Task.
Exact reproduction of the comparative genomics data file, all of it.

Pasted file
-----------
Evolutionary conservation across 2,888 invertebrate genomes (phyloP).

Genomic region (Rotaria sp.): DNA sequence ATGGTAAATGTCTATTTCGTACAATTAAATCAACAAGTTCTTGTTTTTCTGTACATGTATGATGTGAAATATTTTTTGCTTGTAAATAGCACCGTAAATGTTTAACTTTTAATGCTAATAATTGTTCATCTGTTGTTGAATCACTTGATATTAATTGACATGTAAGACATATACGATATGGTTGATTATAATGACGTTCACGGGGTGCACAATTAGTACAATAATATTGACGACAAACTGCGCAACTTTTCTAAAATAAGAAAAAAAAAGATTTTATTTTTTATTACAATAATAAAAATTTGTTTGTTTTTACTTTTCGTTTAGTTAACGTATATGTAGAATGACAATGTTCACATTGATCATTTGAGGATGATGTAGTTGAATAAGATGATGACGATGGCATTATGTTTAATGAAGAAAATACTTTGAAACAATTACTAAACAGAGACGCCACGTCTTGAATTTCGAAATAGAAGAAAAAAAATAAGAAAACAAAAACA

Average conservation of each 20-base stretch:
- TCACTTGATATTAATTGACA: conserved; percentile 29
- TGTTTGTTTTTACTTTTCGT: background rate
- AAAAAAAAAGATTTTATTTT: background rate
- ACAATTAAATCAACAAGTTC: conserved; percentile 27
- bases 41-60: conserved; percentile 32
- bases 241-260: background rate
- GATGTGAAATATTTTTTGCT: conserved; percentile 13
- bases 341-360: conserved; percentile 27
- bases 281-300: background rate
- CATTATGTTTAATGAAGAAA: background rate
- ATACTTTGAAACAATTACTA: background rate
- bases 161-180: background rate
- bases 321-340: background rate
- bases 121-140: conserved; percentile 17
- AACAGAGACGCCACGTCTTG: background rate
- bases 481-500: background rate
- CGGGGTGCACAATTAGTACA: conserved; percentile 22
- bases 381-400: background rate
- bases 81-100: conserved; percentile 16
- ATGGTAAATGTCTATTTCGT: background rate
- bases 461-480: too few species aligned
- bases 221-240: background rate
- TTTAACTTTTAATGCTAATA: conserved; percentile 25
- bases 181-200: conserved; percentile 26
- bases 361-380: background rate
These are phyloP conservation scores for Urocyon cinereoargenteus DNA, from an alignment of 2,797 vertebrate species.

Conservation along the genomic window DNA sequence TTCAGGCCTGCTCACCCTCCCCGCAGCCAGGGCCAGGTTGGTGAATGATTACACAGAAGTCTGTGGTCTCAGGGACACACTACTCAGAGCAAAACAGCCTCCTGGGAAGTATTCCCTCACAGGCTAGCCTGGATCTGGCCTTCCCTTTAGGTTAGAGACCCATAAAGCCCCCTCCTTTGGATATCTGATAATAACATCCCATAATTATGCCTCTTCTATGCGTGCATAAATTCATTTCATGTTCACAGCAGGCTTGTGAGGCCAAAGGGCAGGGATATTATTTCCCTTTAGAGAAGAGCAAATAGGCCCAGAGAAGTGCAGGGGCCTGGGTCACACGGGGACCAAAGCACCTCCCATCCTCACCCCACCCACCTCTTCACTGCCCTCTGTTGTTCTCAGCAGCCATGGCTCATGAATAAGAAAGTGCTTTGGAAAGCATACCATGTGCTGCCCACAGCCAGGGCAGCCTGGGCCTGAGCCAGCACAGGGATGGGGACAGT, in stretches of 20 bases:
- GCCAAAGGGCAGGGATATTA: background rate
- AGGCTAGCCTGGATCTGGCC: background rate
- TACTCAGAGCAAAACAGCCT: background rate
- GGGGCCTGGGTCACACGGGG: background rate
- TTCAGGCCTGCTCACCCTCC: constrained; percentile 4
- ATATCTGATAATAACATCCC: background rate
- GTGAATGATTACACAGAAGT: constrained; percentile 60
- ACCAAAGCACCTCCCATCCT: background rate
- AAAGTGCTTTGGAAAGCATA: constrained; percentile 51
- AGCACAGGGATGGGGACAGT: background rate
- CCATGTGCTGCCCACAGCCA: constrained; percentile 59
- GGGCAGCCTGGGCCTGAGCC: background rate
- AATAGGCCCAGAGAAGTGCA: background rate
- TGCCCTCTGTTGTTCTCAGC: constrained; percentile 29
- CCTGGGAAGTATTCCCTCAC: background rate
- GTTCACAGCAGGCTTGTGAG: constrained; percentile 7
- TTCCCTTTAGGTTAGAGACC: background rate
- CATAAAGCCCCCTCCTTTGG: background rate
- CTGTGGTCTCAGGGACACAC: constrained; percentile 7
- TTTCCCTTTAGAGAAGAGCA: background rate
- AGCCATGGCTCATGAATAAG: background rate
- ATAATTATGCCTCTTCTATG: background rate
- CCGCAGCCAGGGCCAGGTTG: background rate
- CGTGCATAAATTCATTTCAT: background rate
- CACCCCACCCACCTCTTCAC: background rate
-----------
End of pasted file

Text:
Evolutionary conservation across 2,888 invertebrate genomes (phyloP).

Genomic region (Rotaria sp.): DNA sequence ATGGTAAATGTCTATTTCGTACAATTAAATCAACAAGTTCTTGTTTTTCTGTACATGTATGATGTGAAATATTTTTTGCTTGTAAATAGCACCGTAAATGTTTAACTTTTAATGCTAATAATTGTTCATCTGTTGTTGAATCACTTGATATTAATTGACATGTAAGACATATACGATATGGTTGATTATAATGACGTTCACGGGGTGCACAATTAGTACAATAATATTGACGACAAACTGCGCAACTTTTCTAAAATAAGAAAAAAAAAGATTTTATTTTTTATTACAATAATAAAAATTTGTTTGTTTTTACTTTTCGTTTAGTTAACGTATATGTAGAATGACAATGTTCACATTGATCATTTGAGGATGATGTAGTTGAATAAGATGATGACGATGGCATTATGTTTAATGAAGAAAATACTTTGAAACAATTACTAAACAGAGACGCCACGTCTTGAATTTCGAAATAGAAGAAAAAAAATAAGAAAACAAAAACA

Average conservation of each 20-base stretch:
- TCACTTGATATTAATTGACA: conserved; percentile 29
- TGTTTGTTTTTACTTTTCGT: background rate
- AAAAAAAAAGATTTTATTTT: background rate
- ACAATTAAATCAACAAGTTC: conserved; percentile 27
- bases 41-60: conserved; percentile 32
- bases 241-260: background rate
- GATGTGAAATATTTTTTGCT: conserved; percentile 13
- bases 341-360: conserved; percentile 27
- bases 281-300: background rate
- CATTATGTTTAATGAAGAAA: background rate
- ATACTTTGAAACAATTACTA: background rate
- bases 161-180: background rate
- bases 321-340: background rate
- bases 121-140: conserved; percentile 17
- AACAGAGACGCCACGTCTTG: background rate
- bases 481-500: background rate
- CGGGGTGCACAATTAGTACA: conserved; percentile 22
- bases 381-400: background rate
- bases 81-100: conserved; percentile 16
- ATGGTAAATGTCTATTTCGT: background rate
- bases 461-480: too few species aligned
- bases 221-240: background rate
- TTTAACTTTTAATGCTAATA: conserved; percentile 25
- bases 181-200: conserved; percentile 26
- bases 361-380: background rate
These are phyloP conservation scores for Urocyon cinereoargenteus DNA, from an alignment of 2,797 vertebrate species.

Conservation along the genomic window DNA sequence TTCAGGCCTGCTCACCCTCCCCGCAGCCAGGGCCAGGTTGGTGAATGATTACACAGAAGTCTGTGGTCTCAGGGACACACTACTCAGAGCAAAACAGCCTCCTGGGAAGTATTCCCTCACAGGCTAGCCTGGATCTGGCCTTCCCTTTAGGTTAGAGACCCATAAAGCCCCCTCCTTTGGATATCTGATAATAACATCCCATAATTATGCCTCTTCTATGCGTGCATAAATTCATTTCATGTTCACAGCAGGCTTGTGAGGCCAAAGGGCAGGGATATTATTTCCCTTTAGAGAAGAGCAAATAGGCCCAGAGAAGTGCAGGGGCCTGGGTCACACGGGGACCAAAGCACCTCCCATCCTCACCCCACCCACCTCTTCACTGCCCTCTGTTGTTCTCAGCAGCCATGGCTCATGAATAAGAAAGTGCTTTGGAAAGCATACCATGTGCTGCCCACAGCCAGGGCAGCCTGGGCCTGAGCCAGCACAGGGATGGGGACAGT, in stretches of 20 bases:
- GCCAAAGGGCAGGGATATTA: background rate
- AGGCTAGCCTGGATCTGGCC: background rate
- TACTCAGAGCAAAACAGCCT: background rate
- GGGGCCTGGGTCACACGGGG: background rate
- TTCAGGCCTGCTCACCCTCC: constrained; percentile 4
- ATATCTGATAATAACATCCC: background rate
- GTGAATGATTACACAGAAGT: constrained; percentile 60
- ACCAAAGCACCTCCCATCCT: background rate
- AAAGTGCTTTGGAAAGCATA: constrained; percentile 51
- AGCACAGGGATGGGGACAGT: background rate
- CCATGTGCTGCCCACAGCCA: constrained; percentile 59
- GGGCAGCCTGGGCCTGAGCC: background rate
- AATAGGCCCAGAGAAGTGCA: background rate
- TGCCCTCTGTTGTTCTCAGC: constrained; percentile 29
- CCTGGGAAGTATTCCCTCAC: background rate
- GTTCACAGCAGGCTTGTGAG: constrained; percentile 7
- TTCCCTTTAGGTTAGAGACC: background rate
- CATAAAGCCCCCTCCTTTGG: background rate
- CTGTGGTCTCAGGGACACAC: constrained; percentile 7
- TTTCCCTTTAGAGAAGAGCA: background rate
- AGCCATGGCTCATGAATAAG: background rate
- ATAATTATGCCTCTTCTATG: background rate
- CCGCAGCCAGGGCCAGGTTG: background rate
- CGTGCATAAATTCATTTCAT: background rate
- CACCCCACCCACCTCTTCAC: background rate